Wed, 20 Jan 2021

Reconciliation: All stories matter

Independent Australia
29 Nov 2020, 16:52 GMT+10

Tiwi College students are making art as a way of sharing stories about Australia's Indigenous and non-Indigenous history, writes Adele Booth.

IT IS A HUMID day at Pickertaramoor, Tiwi Islands. A steady buzz of flies punctuates the air and all present are tantalised by a thick heavy cloud promising to ease the heat.

A group of young people are crouched over a large wreath, painting geometric patterns in the red and yellow ochre colours that epitomise the Tiwi art style. These Tiwi College students are busy completing a Remembrance Day wreath honouring those who died fighting in Australia's Frontier Wars.

The Frontier Wars Wreath project has been created under the guidance of Rusinya Brooks, a senior student at the college undertaking a traineeship in the college's "art learning space".

Rusinya Brooks with wreath project (photo supplied)

For Rusinya, making art is a way to share stories about Australia's history with younger students, educating them about the 140-year conflict beginning with the arrival of European colonists to Australia in 1788.

The British made an attempt to establish a military outpost at Fort Dundas on Melville Island in 1824 but this was abandoned in 1829 due to attacks from the local Tiwi people. Today, only a few remains are visible near the community of Pirlangimpi. Remembering this conflict is an important step for Rusinya in the process of reconciliation.

Rusinya says:

Combining ceramics and wood, the Frontier War wreath was created to share the story of Australia's forgotten war through visual symbols such as the desert pea, Tiwi spears and painted mud mussels. The Tiwi words Ngawa ngajirti ngawa-jangirliparra awarra nginingawurla ngirramini translate to: "we must not forget about the story".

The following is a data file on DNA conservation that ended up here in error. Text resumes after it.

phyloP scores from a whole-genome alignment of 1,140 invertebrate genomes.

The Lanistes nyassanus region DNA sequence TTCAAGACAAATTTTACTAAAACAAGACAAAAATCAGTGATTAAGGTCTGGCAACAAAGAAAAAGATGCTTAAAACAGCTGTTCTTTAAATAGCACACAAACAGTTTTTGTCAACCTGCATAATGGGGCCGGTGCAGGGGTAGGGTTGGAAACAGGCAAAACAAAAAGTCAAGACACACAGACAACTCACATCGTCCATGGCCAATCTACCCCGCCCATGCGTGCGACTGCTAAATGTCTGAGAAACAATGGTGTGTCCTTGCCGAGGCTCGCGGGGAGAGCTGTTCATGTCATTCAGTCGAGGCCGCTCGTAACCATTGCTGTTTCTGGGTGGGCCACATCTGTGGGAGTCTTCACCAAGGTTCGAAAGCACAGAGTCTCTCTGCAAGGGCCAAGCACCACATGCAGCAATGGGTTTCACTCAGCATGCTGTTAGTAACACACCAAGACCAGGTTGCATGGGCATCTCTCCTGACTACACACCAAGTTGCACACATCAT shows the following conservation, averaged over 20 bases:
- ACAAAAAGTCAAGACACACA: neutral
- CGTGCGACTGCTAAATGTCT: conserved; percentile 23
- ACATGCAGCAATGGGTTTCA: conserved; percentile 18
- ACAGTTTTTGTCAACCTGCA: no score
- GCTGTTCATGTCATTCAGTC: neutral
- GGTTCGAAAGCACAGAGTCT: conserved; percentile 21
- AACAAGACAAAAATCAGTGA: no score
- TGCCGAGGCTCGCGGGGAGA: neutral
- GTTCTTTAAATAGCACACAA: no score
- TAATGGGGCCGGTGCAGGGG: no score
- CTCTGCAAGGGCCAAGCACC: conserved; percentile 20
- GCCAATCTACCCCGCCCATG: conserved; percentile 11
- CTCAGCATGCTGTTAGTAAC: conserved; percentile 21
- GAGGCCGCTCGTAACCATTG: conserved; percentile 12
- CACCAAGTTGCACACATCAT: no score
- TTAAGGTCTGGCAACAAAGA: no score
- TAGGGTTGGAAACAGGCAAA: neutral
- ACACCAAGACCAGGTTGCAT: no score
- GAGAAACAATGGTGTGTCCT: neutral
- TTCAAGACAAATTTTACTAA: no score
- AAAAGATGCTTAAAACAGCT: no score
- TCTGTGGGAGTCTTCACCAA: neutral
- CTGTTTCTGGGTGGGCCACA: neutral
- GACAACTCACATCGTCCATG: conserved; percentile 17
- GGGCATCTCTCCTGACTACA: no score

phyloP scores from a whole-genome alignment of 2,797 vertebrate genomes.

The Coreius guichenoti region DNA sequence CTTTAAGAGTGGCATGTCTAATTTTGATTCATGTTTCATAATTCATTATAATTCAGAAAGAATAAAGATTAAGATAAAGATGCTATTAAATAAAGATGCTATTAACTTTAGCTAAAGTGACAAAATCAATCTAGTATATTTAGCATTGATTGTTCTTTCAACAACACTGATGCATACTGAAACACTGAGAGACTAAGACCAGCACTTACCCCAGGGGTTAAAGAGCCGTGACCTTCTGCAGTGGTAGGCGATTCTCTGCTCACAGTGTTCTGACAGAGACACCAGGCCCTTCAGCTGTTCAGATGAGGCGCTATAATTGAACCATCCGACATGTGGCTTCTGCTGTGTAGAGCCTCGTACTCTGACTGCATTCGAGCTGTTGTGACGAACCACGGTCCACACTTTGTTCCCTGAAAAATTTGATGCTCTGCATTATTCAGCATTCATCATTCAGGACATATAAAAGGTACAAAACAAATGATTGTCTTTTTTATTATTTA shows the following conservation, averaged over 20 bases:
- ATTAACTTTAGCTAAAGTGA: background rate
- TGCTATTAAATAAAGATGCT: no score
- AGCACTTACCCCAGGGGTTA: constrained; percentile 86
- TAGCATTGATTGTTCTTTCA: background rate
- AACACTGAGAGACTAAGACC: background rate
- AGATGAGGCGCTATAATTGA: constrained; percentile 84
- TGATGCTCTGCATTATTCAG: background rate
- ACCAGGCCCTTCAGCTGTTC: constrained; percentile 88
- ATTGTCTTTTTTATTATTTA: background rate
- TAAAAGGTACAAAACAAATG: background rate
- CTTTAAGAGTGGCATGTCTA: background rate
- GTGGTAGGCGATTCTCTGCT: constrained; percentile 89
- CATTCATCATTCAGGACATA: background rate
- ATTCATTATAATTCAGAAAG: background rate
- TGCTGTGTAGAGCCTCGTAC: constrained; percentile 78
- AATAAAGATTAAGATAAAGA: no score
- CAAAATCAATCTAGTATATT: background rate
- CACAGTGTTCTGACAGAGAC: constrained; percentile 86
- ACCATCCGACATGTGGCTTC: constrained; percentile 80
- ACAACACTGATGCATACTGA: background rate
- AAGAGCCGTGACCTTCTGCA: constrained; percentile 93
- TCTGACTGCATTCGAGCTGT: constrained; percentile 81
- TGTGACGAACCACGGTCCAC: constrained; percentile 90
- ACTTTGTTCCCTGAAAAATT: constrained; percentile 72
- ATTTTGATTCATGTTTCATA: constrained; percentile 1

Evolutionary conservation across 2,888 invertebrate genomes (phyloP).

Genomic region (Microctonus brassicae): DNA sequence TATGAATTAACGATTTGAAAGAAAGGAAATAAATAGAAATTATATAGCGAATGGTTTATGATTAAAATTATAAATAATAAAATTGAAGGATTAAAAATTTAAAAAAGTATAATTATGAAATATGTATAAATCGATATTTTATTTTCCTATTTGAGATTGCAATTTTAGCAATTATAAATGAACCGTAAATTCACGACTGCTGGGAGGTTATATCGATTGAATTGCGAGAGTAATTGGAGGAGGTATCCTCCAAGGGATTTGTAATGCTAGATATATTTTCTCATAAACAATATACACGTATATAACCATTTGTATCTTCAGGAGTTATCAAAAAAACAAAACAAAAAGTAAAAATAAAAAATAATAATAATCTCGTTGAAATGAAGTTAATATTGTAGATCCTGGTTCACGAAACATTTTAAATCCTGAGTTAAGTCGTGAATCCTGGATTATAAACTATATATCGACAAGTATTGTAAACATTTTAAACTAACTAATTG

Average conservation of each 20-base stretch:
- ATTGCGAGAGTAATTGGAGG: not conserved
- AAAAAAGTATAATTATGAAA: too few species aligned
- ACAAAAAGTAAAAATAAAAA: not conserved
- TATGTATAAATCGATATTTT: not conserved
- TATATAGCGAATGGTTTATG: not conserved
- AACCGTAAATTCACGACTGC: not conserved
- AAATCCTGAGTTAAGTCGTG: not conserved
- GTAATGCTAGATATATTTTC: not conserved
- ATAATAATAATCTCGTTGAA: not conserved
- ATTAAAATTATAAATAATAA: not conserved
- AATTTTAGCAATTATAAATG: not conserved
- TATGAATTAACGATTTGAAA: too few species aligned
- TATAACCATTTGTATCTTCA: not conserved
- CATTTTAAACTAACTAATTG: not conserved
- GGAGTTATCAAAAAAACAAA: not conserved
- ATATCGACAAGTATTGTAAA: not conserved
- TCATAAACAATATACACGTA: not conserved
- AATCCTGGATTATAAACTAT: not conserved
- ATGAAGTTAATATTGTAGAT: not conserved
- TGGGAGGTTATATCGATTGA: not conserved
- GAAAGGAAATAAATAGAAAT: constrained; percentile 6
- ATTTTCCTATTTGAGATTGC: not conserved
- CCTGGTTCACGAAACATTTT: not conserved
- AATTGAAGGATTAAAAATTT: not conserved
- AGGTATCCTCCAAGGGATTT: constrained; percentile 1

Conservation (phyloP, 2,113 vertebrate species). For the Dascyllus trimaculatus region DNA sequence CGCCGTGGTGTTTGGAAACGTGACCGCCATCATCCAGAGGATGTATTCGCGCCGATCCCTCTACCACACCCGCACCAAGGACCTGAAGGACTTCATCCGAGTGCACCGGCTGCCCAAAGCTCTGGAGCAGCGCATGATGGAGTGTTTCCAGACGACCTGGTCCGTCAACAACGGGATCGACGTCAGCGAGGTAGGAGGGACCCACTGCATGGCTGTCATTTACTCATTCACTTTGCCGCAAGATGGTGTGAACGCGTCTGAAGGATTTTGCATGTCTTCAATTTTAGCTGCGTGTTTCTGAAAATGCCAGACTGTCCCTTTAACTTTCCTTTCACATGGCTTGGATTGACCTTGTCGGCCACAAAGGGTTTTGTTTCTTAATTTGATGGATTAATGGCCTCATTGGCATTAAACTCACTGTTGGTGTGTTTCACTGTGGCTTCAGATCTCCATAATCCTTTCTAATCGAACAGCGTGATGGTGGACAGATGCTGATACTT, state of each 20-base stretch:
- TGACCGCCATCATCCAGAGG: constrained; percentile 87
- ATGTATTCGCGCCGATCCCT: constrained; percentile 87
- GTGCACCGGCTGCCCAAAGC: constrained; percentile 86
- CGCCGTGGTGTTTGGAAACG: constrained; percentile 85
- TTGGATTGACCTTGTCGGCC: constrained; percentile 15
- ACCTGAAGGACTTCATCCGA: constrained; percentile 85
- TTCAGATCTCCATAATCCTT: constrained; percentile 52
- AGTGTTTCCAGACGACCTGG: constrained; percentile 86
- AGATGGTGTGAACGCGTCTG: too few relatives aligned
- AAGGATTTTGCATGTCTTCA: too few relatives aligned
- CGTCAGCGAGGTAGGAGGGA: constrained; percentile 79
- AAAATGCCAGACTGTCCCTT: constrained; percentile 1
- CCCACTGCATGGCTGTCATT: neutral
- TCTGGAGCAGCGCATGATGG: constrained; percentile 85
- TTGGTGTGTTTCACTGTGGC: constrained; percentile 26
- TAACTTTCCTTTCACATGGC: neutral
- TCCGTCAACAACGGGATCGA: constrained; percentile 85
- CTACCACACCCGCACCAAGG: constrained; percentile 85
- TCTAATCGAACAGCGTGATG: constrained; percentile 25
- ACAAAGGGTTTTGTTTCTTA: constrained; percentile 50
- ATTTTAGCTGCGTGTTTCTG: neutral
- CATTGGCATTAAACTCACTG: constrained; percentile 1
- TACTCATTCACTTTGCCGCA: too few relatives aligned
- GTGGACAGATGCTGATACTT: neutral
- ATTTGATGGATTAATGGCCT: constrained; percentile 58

Lest we forget the Frontier Wars

Even as they were serving in the Imperial Defence Force, Indigenous Australians were being massacred in a domestic war of colonisation.

Set in an isolated bush location, Tiwi College is a boarding school initiated and governed by the Tiwi people to provide quality education for young Tiwi on Country. In the final year of her schooling, 17 yr old Rusinya muses about her future on the island. One thing for sure - she wants to help overcome the divide between Indigenous and non-Indigenous people in Australia.

Rusina explains:

Adele Booth is a visual arts educator and teacher trainer who has facilitated arts experiences both in Australia and internationally. She is currently based on Tiwi Islands, NT, Australia, on Mantiyupwi country.

Related Articles

More Australia News

Access More

Sign up for Australian News

a daily newsletter full of things to discuss over drinks.and the great thing is that it's on the house!